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U.S. fines airlines $7.5 million and they must refund customers for canceled flights

Secretary of Transportation Pete Buttigieg Monday announced that the department is assessing fines totaling $7.5 million against six airlines ordering them to pay refunds to hundreds of thousands of customers.
Patrick Semansky
/
AP
Secretary of Transportation Pete Buttigieg Monday announced that the department is assessing fines totaling $7.5 million against six airlines ordering them to pay refunds to hundreds of thousands of customers.

The Department of Transportation is cracking down on airlines that refuse to give customers refunds for canceled flights.

Secretary of Transportation Pete Buttigieg on Monday announced that the department is assessing fines totaling $7.5 million against six airlines, and the DOT is ordering those airlines to pay $600 million in refunds to hundreds of thousands of customers who had been denied them.

"When a flight gets canceled, passengers seeking refunds should be paid back promptly," Buttigieg said. "Whenever that doesn't happen, we will act to hold airlines accountable on behalf of American travelers and get passengers their money back."

"A flight cancellation is frustrating enough and you shouldn't also have to haggle or wait months to get your refund," he said.

Airlines are required to pay customers refunds when a flight is canceled for any reason, but often, in an effort to keep the cash, many airlines offer vouchers or credit for future travel instead of a refund.

Airlines' refusal to give passengers their money back has become a huge source of consumer complaints, especially during the early days of the pandemic when almost no one was flying.

Bill McGee, an aviation consumer advocate with the American Economic Liberties Project, cites data from the Bureau of Transportation Statistics showing that complaints filed against airlines for refusing to provide refunds soared in 2020 to more than 89,000, up 57 times from just about 1,500 in 2019.

"It's really unprecedented," McGee says. "We've never seen anything like it."

Buttigieg says DOT will make sure that refunds are available and processed promptly

One big problem was that would-be travelers often canceled their plans because of the pandemic and the significant travel restrictions in place, but the airline wouldn't cancel the flight until the last minute. In those instances, airlines usually were not required to offer refunds, but many did offer vouchers or credit for future travel instead. But those vouchers and credits often expired before some people were able to or felt comfortable traveling again.

And delays, cancellations and significant changes to flight schedules has become a significant problem this year, as airlines initially scheduled more flights than they had the staff to operate.

Buttigieg says airline operations have improved in recent months after a horrendous summer of flight disruptions.

"But still, flights do get canceled. And when that happens, DOT will be here to make sure that a refund is available and that it's processed as promptly as possible, that we're going to have people's backs when they experience a disruption," Buttigieg told reporters in a news conference over Zoom Monday.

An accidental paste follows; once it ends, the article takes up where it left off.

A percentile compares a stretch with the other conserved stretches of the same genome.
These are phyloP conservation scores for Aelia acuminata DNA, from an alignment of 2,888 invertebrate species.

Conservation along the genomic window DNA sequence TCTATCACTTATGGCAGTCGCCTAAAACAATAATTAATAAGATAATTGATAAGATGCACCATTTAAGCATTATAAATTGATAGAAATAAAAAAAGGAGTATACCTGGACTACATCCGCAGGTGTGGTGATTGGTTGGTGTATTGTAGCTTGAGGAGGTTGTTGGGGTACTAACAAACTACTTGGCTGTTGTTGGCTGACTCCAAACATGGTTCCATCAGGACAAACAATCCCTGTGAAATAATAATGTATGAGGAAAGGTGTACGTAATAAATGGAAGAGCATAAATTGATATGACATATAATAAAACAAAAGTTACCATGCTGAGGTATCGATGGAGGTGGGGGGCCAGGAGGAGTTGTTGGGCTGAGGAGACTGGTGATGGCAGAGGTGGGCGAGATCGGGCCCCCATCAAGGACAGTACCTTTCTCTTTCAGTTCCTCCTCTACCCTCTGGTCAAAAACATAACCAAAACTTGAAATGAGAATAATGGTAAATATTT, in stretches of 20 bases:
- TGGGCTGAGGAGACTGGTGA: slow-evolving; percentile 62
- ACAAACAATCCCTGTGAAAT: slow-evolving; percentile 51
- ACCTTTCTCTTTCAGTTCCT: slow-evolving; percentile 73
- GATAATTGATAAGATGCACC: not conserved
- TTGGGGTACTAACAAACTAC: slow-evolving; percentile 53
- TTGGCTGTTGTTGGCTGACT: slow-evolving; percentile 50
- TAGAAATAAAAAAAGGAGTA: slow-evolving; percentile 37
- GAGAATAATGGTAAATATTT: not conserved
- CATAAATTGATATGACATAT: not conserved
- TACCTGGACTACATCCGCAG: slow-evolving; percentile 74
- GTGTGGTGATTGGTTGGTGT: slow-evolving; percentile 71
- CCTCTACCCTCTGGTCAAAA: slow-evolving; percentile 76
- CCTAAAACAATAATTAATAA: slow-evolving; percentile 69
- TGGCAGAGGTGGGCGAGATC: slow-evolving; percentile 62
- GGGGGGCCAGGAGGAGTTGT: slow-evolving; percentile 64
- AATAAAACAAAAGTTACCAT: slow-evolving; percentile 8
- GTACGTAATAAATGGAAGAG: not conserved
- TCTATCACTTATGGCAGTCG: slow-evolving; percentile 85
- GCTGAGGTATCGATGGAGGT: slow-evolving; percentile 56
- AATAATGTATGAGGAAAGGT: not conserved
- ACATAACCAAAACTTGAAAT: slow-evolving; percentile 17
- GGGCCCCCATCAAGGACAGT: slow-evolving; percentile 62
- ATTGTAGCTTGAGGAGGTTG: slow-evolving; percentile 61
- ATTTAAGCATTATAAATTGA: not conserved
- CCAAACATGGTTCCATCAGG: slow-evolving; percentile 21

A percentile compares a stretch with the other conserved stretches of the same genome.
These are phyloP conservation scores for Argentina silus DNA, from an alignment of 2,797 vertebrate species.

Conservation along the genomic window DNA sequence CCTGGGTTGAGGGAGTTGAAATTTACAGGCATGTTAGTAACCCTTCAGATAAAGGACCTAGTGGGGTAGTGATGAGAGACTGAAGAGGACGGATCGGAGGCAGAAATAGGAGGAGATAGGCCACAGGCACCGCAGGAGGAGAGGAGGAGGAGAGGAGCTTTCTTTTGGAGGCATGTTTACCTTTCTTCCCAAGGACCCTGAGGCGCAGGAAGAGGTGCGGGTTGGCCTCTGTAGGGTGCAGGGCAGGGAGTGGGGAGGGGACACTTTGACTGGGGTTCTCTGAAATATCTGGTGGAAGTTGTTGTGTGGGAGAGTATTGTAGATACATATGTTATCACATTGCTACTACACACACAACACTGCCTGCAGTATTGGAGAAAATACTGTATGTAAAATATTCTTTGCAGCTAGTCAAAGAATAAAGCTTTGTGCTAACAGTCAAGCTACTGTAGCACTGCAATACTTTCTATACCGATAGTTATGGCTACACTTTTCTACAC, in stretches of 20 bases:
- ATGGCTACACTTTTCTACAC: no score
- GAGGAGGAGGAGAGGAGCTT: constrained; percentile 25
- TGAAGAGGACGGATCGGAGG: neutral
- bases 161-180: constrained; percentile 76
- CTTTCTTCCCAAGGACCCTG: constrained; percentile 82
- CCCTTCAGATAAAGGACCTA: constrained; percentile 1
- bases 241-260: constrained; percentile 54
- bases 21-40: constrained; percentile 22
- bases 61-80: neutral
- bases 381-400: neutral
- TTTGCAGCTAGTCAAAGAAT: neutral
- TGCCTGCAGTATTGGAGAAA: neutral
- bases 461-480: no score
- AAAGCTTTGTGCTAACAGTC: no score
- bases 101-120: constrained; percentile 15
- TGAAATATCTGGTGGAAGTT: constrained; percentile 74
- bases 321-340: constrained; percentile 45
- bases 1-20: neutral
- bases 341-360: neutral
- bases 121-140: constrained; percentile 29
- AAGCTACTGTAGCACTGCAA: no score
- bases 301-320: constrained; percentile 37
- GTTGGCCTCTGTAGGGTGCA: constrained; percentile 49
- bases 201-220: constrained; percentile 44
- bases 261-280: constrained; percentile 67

But consumer advocate Bill McGee isn't so sure. While he says these enforcement actions are a small step in the right direction, "It's really too little and too late. The fact is, the biggest offenders here don't seem to be addressed."

He notes that one only relatively small U.S. carrier, Frontier, is being punished, along with five foreign carriers (six if you include Air Canada, which was fined by the DOT last year). And he agrees that Frontier "is one of the worst offenders."

"Why is it that none of these other airlines have been fined?"

But he says consumers filed thousands of complaints against United, Delta, American and other airlines over their refusal to provide refunds.

"Why is it that none of these other airlines have been fined?" McGee asks. "And why is it taking so long ... why is it taking (almost) three years to investigate this, particularly since all the data is public?"

"Airlines that brazenly skirt the rules deserve to be fined, but this latest round of enforcement from the USDOT comes almost three years too late and leaves out the most egregious U.S. offenders," McGee says.

The airlines facing fines include just one U.S.-based carrier, Frontier, which has been forced to pay $222 million in refunds and a $2.2 million fine. But in a statement, Frontier says it will pay just $1 million out of pocket, after having received a $1.2 million goodwill refund credit.

The other airlines subject to Monday's enforcement action are:

  • Air India – $121.5 million in required refunds paid and a $1.4 million penalty
    • TAP Air Portugal
    – $126.5 million in required refunds paid and a $1.1 million penalty
    • Aeromexico
    – $13.6 million in required refunds paid and a $900,000 penalty
    • El Al
    – $61.9 million in required refunds paid and a $900,000 penalty
    • Avianca
    – $76.8 million in required refunds paid and a $750,000 penalty
  • All of the consent orders are available at www.regulations.gov, docket No. DOT-OST-2022-
    0001.

    The department has also proposed stricter rules on airline customer refunds.

    According to the DOT, consumers can file air travel consumer complaints online or by voicemail at (202) 366-2220.

    Copyright 2022 NPR. To see more, visit https://www.npr.org.

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    David Schaper is a correspondent on NPR's National Desk, based in Chicago, primarily covering transportation and infrastructure, as well as breaking news in Chicago and the Midwest.
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